- Yasmin Sulaiman
- 22 August 2019
Feminist, spooky sketch comedy falls short
'Vic & Bob do The Crucible' is how A&E Comedy describe the style of this Fringe show. There's definitely something in these shenanigans that is Shooting Stars-like, but lacklustre punchlines and scene changes that drag means Witch Hunt fails to reach the giddy heights of the best silly sketch shows at the festival.
It begins promisingly enough as we're greeted by two gnarled, cloaked witches who set the spooky scene, before bounding into a fairytale-like world littered with a chauvinist wolf, a sexbot Red Riding Hood, poetry-wielding ladies, and a couple of tiny naked puppets. All in all, it's a fun collection of characters, but Witch Hunt is bogged down by a constant carousel of scene and costume changes that mean we never really get to spend long enough with any of this duo's creations.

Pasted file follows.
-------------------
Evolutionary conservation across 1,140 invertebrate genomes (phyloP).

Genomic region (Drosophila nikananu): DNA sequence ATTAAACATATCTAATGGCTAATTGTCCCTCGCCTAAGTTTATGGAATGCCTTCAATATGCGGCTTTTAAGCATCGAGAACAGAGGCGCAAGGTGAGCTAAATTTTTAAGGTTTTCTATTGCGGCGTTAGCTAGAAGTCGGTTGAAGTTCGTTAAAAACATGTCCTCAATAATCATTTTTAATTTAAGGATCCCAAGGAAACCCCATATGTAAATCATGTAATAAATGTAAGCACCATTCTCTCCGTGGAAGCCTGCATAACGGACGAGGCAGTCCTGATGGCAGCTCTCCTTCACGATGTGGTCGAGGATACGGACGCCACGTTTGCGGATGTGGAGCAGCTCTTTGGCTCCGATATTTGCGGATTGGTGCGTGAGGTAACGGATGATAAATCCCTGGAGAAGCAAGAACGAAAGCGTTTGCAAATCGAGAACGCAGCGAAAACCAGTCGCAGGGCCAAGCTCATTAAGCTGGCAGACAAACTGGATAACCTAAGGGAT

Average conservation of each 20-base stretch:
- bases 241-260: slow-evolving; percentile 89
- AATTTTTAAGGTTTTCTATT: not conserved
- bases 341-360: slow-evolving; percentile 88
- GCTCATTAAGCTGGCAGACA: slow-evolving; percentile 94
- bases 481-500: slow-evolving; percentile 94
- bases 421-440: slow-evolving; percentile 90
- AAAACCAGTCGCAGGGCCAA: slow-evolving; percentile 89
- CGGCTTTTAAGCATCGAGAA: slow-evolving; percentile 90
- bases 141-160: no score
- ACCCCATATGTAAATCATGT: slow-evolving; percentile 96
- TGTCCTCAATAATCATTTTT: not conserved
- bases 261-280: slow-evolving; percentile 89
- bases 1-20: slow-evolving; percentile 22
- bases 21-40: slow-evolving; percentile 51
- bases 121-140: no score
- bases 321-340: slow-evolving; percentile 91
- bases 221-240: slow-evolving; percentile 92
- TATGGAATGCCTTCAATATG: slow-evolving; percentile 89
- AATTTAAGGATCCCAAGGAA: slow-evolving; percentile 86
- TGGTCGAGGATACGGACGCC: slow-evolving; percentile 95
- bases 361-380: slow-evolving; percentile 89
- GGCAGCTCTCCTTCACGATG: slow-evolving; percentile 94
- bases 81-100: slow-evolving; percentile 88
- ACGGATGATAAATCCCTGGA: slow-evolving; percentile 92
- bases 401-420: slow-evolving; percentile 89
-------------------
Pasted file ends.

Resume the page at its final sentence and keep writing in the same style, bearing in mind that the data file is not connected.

A&E's Emma Edwards and Abigail Dooley are natural comic performers and here they're directed by Fringe and West End veteran Cal McCrystal. Their musical offerings and a particularly exposing magic trick go down well, and underneath it all there's a rousing feminist message attempting to pin everything together. But without a strong structure to the show, it gets a little lost. With a little more polish to its physical comedy and a touch more bite to the writing, Witch Hunt could use slapstick and satire as an effective tool to skewer the patriarchy. Right now, it's too baggy to make an impact.
Pleasance Dome, until 26 Aug, 5.30pm, £8.50–£11 (£7.50–£10).